Jepsen is old enough to be cynical, but she isn’t; she’s not some cloying naif, either, but a person who has opted into romance because it is a joy. Her lyrics are Disney templates filled with adult wisdom. “I Really Like You” is about reminding yourself that you don’t love someone, and the panic of feeling too much too soon. It alludes to a sequence of events that will likely end sadly, but the anxiously hopeful part is usually the best. It takes a few rounds to figure this out. (Eight times out of ten, the subway ride is better than the date.) “In your fantasy, dream about me/And all that we could do with this emotion,” she sings on “E*mo*tion,” which offers a strategy: emotion as potential, a precious by-product worth using before it exhausts itself. The message isn’t love forever, it’s that feelings are independently meaningful.

Music holds the intensity. For me there’s “Help Me” by Joni Mitchell, which sounds like the blissful prelude to a major disappointment. “Better to Find Out for Yourself” by Buffy Sainte-Marie is for when I am very disappointed. Sylvia’s “Pillow Talk” and “Dontcha” by the Internet are the onset of sexual fixation, while “Kiss Me Again” by Dinosaur is the onset of sexual obsession (if it plays in my head, I know things will end badly). “The Way That I Want to Touch You” by Captain and Tennille is for when my thoughts are too embarrassing to handle, but I can’t get rid of them so I lean in until they become camp. “Hello It’s Me” by Todd Rundgren is a sponge for leftover affection. “Nowhere to Run” by Laura Nyro and Labelle feels about as good as real feeling, and works as a substitute. I listen to it every time I’m falling for someone, like recharging a battery.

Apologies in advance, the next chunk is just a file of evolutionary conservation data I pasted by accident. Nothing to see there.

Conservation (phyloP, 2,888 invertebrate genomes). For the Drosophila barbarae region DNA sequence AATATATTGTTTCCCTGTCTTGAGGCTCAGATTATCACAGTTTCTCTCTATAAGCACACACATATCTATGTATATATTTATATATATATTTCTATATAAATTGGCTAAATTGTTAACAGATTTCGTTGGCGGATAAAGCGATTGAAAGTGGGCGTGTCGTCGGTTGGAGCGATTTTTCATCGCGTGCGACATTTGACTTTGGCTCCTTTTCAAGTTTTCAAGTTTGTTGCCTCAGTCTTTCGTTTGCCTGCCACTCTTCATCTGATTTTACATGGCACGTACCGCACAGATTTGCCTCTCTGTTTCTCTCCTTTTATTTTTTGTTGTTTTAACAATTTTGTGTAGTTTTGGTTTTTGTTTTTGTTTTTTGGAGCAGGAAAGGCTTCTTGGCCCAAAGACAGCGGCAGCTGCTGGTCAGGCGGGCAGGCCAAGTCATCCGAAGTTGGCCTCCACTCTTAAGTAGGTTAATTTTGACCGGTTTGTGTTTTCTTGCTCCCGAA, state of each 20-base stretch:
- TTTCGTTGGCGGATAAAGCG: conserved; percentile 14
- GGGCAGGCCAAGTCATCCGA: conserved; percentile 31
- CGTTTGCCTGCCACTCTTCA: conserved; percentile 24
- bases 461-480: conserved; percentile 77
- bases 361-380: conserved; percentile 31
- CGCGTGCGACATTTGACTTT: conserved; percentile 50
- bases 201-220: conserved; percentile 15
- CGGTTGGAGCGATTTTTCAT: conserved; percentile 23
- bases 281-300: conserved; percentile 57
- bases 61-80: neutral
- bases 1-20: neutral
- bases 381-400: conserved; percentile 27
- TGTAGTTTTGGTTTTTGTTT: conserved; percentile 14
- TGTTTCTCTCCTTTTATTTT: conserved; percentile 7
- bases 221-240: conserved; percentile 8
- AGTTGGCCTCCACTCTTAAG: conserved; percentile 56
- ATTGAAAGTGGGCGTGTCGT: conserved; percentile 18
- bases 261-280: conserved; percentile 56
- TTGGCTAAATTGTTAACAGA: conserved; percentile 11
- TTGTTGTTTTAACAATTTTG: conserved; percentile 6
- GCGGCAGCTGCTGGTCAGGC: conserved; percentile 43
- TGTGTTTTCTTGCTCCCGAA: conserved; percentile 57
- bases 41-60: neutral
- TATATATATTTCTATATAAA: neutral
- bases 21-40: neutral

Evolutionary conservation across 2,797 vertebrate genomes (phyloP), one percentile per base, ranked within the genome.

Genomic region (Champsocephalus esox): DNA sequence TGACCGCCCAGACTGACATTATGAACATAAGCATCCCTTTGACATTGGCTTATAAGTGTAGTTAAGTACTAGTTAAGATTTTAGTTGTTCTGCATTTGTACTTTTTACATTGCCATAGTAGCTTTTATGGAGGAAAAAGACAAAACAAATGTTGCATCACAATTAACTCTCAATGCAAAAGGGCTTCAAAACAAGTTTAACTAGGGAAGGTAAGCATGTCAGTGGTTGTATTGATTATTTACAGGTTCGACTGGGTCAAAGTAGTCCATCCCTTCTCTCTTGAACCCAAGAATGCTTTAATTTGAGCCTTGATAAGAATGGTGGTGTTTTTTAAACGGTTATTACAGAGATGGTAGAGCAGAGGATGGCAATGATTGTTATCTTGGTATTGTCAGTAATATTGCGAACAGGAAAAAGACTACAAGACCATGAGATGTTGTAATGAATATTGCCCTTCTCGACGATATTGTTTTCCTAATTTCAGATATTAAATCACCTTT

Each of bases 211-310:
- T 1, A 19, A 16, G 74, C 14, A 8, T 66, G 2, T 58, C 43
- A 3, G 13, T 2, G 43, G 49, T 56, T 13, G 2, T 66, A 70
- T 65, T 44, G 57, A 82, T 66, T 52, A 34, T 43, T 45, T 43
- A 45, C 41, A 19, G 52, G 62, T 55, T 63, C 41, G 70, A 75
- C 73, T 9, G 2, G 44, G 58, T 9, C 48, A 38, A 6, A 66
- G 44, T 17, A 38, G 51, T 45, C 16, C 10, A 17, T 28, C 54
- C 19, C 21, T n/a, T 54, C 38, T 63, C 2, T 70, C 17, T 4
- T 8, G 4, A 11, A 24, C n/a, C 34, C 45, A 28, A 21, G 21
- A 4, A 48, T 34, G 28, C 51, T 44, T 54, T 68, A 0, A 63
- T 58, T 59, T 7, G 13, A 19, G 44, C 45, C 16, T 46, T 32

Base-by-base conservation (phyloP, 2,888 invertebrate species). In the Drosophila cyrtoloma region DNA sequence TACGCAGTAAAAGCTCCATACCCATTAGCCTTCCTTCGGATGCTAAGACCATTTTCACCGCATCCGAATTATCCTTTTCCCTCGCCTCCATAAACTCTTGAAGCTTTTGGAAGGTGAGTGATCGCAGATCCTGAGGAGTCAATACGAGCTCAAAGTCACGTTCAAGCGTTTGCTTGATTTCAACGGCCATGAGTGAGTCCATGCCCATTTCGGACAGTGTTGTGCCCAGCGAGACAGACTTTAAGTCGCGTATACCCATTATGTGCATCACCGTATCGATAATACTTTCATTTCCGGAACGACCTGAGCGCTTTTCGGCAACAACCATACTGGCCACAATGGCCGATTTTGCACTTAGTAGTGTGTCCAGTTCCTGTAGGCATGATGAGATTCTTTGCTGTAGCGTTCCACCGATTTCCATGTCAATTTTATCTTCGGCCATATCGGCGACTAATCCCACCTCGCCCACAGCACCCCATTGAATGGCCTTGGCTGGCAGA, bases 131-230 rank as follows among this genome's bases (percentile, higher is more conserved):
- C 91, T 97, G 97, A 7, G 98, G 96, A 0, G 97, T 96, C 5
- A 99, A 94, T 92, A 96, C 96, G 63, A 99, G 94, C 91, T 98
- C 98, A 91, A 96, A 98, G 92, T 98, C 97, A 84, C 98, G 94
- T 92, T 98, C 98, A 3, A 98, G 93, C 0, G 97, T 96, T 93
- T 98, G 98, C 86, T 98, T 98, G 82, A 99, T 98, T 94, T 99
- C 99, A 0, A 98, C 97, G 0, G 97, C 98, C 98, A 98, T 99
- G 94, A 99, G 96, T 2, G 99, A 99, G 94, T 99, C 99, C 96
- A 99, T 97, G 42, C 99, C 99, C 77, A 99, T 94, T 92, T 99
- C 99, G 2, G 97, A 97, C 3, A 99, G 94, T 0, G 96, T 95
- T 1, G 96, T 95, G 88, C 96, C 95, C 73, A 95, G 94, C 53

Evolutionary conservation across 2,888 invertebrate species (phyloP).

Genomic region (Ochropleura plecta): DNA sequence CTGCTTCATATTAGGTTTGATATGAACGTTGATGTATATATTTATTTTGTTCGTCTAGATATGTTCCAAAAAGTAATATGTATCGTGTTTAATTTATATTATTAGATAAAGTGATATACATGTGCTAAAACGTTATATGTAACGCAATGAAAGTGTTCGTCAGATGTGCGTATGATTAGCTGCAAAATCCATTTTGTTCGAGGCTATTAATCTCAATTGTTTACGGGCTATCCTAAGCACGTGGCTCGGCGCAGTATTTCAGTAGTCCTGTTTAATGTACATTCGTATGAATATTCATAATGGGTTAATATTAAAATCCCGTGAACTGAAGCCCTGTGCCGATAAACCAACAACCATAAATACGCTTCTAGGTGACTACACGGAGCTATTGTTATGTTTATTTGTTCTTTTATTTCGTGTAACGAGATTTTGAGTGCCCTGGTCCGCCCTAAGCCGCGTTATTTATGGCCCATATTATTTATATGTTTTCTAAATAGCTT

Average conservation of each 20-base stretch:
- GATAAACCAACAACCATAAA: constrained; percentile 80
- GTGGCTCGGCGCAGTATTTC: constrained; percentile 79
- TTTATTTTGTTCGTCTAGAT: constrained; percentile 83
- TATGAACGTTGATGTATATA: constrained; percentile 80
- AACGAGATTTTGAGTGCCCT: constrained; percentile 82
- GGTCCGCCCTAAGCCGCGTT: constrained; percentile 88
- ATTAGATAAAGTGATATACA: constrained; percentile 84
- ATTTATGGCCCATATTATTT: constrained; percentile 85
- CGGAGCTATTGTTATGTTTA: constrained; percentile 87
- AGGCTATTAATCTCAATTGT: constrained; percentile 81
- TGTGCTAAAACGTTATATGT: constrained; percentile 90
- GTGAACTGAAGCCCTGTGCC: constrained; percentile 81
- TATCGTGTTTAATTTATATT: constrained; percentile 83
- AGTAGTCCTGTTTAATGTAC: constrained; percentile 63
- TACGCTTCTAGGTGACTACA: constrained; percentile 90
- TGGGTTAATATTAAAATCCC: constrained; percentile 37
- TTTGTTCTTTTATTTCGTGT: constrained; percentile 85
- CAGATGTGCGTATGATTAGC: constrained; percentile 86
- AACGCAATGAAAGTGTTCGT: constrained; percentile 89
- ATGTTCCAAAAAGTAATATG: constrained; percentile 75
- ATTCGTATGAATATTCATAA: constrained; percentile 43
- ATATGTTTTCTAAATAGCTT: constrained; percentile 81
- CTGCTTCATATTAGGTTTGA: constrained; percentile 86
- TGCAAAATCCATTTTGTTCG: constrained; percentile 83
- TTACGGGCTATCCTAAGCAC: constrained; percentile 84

Dating as an adult feels pretty much like dating as a teen. The agonies and ecstasies are the same, but more disruptive — in “Boy Problems,” the issue isn’t boy problems but rather the strain on your friendships caused by whining about them. Your friends have worse problems, and so do you. For the grown-up, sadness is not supposed to be a velvety mystery world. It is an emotional overgrowth you need to treat by paying someone to talk to you, if you can afford it, or just working harder until it goes away. A breakup has all the gravity of a bad cold. You have a better sense of the difference between serious pain and stupid pain, and still pain is still pain. Heartache, at least, holds more joy than a health scare.

Teenhood is a time of becoming, and now more than ever it’s a state that lasts. Jobs are precarious, debt levels are staggering, and you have to keep working forever. To keep working you have to stay relevant, and the more you try to stay relevant, and the lighter your security net, and the warmer the earth gets the less permanent anything feels. Banality is another menace. If we have to stay teens forever, we should let it be magic.

Teen Music Is Wasted on the Teens